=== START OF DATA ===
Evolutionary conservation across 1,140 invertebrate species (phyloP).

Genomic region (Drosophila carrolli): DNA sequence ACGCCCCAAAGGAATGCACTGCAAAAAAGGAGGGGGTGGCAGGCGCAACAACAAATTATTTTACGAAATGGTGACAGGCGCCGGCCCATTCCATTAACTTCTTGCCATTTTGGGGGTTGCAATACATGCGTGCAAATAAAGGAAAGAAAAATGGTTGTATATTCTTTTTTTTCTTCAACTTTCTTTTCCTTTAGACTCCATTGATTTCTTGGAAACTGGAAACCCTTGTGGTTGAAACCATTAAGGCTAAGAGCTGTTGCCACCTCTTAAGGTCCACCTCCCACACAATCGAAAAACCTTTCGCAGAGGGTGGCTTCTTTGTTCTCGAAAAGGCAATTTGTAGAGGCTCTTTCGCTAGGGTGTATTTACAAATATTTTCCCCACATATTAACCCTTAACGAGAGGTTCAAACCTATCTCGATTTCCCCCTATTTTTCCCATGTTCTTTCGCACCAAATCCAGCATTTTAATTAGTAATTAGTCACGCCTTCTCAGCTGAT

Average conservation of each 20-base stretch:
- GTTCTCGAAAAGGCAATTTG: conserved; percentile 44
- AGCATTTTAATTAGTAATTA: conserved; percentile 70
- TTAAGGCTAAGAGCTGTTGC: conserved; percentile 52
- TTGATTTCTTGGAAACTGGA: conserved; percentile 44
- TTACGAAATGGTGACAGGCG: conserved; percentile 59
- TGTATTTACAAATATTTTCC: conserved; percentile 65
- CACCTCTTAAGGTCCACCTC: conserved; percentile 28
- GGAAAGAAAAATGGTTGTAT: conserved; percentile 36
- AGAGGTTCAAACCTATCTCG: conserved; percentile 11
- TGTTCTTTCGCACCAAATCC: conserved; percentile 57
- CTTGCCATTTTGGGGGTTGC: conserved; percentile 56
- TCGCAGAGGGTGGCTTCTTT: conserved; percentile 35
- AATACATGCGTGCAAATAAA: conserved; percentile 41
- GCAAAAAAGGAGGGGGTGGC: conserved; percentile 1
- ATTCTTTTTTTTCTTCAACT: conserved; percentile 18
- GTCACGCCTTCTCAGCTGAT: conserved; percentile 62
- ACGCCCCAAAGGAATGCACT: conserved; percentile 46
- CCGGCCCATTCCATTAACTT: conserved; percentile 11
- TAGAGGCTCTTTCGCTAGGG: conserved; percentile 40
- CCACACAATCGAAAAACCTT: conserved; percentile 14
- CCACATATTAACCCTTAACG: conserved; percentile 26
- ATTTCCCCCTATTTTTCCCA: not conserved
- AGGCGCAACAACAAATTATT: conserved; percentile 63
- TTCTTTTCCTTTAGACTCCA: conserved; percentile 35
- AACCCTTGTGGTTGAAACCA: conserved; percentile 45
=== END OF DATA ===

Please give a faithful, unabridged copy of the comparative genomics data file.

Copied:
Evolutionary conservation across 1,140 invertebrate species (phyloP).

Genomic region (Drosophila carrolli): DNA sequence ACGCCCCAAAGGAATGCACTGCAAAAAAGGAGGGGGTGGCAGGCGCAACAACAAATTATTTTACGAAATGGTGACAGGCGCCGGCCCATTCCATTAACTTCTTGCCATTTTGGGGGTTGCAATACATGCGTGCAAATAAAGGAAAGAAAAATGGTTGTATATTCTTTTTTTTCTTCAACTTTCTTTTCCTTTAGACTCCATTGATTTCTTGGAAACTGGAAACCCTTGTGGTTGAAACCATTAAGGCTAAGAGCTGTTGCCACCTCTTAAGGTCCACCTCCCACACAATCGAAAAACCTTTCGCAGAGGGTGGCTTCTTTGTTCTCGAAAAGGCAATTTGTAGAGGCTCTTTCGCTAGGGTGTATTTACAAATATTTTCCCCACATATTAACCCTTAACGAGAGGTTCAAACCTATCTCGATTTCCCCCTATTTTTCCCATGTTCTTTCGCACCAAATCCAGCATTTTAATTAGTAATTAGTCACGCCTTCTCAGCTGAT

Average conservation of each 20-base stretch:
- GTTCTCGAAAAGGCAATTTG: conserved; percentile 44
- AGCATTTTAATTAGTAATTA: conserved; percentile 70
- TTAAGGCTAAGAGCTGTTGC: conserved; percentile 52
- TTGATTTCTTGGAAACTGGA: conserved; percentile 44
- TTACGAAATGGTGACAGGCG: conserved; percentile 59
- TGTATTTACAAATATTTTCC: conserved; percentile 65
- CACCTCTTAAGGTCCACCTC: conserved; percentile 28
- GGAAAGAAAAATGGTTGTAT: conserved; percentile 36
- AGAGGTTCAAACCTATCTCG: conserved; percentile 11
- TGTTCTTTCGCACCAAATCC: conserved; percentile 57
- CTTGCCATTTTGGGGGTTGC: conserved; percentile 56
- TCGCAGAGGGTGGCTTCTTT: conserved; percentile 35
- AATACATGCGTGCAAATAAA: conserved; percentile 41
- GCAAAAAAGGAGGGGGTGGC: conserved; percentile 1
- ATTCTTTTTTTTCTTCAACT: conserved; percentile 18
- GTCACGCCTTCTCAGCTGAT: conserved; percentile 62
- ACGCCCCAAAGGAATGCACT: conserved; percentile 46
- CCGGCCCATTCCATTAACTT: conserved; percentile 11
- TAGAGGCTCTTTCGCTAGGG: conserved; percentile 40
- CCACACAATCGAAAAACCTT: conserved; percentile 14
- CCACATATTAACCCTTAACG: conserved; percentile 26
- ATTTCCCCCTATTTTTCCCA: not conserved
- AGGCGCAACAACAAATTATT: conserved; percentile 63
- TTCTTTTCCTTTAGACTCCA: conserved; percentile 35
- AACCCTTGTGGTTGAAACCA: conserved; percentile 45